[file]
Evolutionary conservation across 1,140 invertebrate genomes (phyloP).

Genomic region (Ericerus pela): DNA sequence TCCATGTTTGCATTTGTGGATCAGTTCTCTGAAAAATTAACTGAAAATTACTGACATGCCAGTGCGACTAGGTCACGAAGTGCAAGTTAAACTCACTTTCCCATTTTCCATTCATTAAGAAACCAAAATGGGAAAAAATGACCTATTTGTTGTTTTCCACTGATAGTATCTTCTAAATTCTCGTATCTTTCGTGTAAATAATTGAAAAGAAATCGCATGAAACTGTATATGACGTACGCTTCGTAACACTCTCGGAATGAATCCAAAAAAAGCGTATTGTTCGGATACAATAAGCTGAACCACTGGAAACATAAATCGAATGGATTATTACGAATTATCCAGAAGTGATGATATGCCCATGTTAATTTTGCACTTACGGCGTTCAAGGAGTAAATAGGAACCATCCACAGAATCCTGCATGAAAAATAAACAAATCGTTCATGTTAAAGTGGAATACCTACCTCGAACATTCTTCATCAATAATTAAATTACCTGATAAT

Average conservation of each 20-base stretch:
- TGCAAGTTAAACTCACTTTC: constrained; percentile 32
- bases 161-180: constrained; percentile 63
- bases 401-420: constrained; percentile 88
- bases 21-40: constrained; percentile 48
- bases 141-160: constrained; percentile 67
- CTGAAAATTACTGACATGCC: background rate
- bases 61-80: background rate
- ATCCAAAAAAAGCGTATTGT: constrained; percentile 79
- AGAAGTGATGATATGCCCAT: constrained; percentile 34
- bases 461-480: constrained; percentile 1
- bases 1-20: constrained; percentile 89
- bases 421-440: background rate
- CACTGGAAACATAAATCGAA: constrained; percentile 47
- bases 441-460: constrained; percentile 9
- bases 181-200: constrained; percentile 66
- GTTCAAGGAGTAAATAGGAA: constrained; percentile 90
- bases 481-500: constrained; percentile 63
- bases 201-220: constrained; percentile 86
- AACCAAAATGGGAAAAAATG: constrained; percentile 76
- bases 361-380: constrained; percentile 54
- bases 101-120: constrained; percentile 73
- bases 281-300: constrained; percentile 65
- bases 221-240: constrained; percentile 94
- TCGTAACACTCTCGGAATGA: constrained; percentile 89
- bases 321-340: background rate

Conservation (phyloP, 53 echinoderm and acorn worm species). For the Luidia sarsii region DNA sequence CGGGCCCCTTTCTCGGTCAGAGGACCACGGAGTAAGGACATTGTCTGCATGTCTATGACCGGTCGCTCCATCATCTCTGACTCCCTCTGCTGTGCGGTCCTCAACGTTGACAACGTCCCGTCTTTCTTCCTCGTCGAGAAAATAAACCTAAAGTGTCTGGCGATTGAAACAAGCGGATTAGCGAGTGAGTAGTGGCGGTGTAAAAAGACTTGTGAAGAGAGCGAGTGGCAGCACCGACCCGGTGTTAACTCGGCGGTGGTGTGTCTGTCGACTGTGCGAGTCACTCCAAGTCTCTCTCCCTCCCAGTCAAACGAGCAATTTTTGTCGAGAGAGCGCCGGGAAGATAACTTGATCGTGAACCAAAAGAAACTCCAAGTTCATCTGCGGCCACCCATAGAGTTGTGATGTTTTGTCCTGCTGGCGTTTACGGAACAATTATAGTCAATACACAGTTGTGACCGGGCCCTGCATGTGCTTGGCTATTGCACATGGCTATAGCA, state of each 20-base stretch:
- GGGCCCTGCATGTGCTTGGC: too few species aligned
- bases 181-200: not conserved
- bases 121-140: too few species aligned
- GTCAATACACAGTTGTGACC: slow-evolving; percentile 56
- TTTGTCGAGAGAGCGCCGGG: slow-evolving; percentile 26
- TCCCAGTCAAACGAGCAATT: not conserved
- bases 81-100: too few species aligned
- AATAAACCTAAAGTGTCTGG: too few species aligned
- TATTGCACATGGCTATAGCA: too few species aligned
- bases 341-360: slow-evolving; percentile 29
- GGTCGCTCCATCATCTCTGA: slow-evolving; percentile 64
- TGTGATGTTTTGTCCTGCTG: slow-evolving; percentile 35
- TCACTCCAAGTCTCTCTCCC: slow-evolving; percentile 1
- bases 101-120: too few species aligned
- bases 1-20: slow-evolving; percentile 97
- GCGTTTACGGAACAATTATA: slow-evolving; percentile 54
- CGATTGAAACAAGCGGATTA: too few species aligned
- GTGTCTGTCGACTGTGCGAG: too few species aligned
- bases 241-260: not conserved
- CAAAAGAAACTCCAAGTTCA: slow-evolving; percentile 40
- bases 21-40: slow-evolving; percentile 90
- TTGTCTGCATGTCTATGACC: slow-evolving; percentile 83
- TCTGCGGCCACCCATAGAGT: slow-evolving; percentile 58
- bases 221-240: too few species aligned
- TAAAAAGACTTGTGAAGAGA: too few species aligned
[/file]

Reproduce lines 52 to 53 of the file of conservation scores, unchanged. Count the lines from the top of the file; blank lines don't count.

- TCTGCGGCCACCCATAGAGT: slow-evolving; percentile 58
- bases 221-240: too few species aligned